The following blog post is another addition to my ongoing Michigan Car Accident Attorneys No-Fault Law Practice Tip section. This particular post is about Survivor’s Benefits, which is found under MCL 500.3108.
When a person dies in a car accident, the deceased’s dependents are entitled to certain no-fault benefits. The benefits are actually quite extensive and are called Survivor’s Loss Benefits. Under the law, survivor’s loss benefits include the payment of medical expenses, replacement services, and the payment for what’s called “contributions of tangible things of economic value.”
Like all Michigan no-fault claims, the decedent’s medical bills and hospital bills are to be paid by the car insurance company responsible for paying Michigan no-fault benefits. That is a basic benefit under the Michigan no-fault law.
Another basic benefit are wage loss benefits. However, in a Survivor’s Loss Benefit situation things are a little different. When a person is injured in a car accident, he or she is entitled to lost wage benefits from the applicable auto insurance carrier responsible for paying no-fault benefits. Typically, lost wages are 85% of the gross wages you were earning at your job at the time of the accident. However, in a survivor’s loss claim, the dependents of the deceased are entitled to more than just 85% of the deceased lost wages. They are entitled to what’s called “contributions of tangible things of economic value”. This term, which is found directly in the no-fault law, allows dependent to obtain other earnings the decedent left behind, including insurance benefits, disability coverage, annuity income or lost fringe benefits.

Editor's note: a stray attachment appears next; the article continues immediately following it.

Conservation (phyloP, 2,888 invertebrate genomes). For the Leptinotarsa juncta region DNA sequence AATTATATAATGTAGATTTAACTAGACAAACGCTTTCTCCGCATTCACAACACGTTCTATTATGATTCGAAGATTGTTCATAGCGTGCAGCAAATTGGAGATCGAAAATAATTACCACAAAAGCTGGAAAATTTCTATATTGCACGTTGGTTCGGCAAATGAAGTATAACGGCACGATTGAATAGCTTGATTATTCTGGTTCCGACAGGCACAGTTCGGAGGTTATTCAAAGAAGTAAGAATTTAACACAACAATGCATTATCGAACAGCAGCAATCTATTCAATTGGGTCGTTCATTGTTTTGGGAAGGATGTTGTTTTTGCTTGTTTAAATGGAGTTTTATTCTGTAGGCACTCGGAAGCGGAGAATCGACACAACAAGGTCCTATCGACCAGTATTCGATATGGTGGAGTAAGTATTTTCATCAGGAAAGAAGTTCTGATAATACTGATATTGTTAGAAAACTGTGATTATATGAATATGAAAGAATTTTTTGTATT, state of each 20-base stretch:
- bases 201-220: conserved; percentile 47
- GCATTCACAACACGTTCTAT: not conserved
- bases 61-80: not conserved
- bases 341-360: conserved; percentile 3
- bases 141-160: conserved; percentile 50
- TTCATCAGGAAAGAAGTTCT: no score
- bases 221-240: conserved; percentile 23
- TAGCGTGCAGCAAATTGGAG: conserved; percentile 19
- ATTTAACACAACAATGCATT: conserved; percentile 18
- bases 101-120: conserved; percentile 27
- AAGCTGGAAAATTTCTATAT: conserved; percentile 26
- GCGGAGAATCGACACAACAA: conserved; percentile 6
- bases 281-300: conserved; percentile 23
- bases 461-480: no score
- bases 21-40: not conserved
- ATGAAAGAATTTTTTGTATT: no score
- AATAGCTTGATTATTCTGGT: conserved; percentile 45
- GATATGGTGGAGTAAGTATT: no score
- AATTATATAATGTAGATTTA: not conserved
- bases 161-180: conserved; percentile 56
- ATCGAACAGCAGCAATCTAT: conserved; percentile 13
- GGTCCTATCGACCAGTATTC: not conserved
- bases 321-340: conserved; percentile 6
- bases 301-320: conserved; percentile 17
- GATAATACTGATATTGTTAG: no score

Another benefit is a funeral and burial expense benefit. This benefit provides for the payment of funeral and burial expenses of not less than $1,750 or more than $5,000, depending on the policyholder’s coverage.
Still another benefit is the payment of replacement services. Replacement services in a Survivor’s Loss Benefit claim act exactly the same way as in a no-fault claim involving injury rather than death – in this case the dependent who is performing the household chores and other ordinary services is entitled to receive the $20.00 per day maximum for up to three years from the date of the death.
Last, like wage loss and replacement services, survivor’s loss benefits are payable for three years from the date of the accident. In addition, there is a maximum survivor’s loss benefit that a dependent can receive in one month.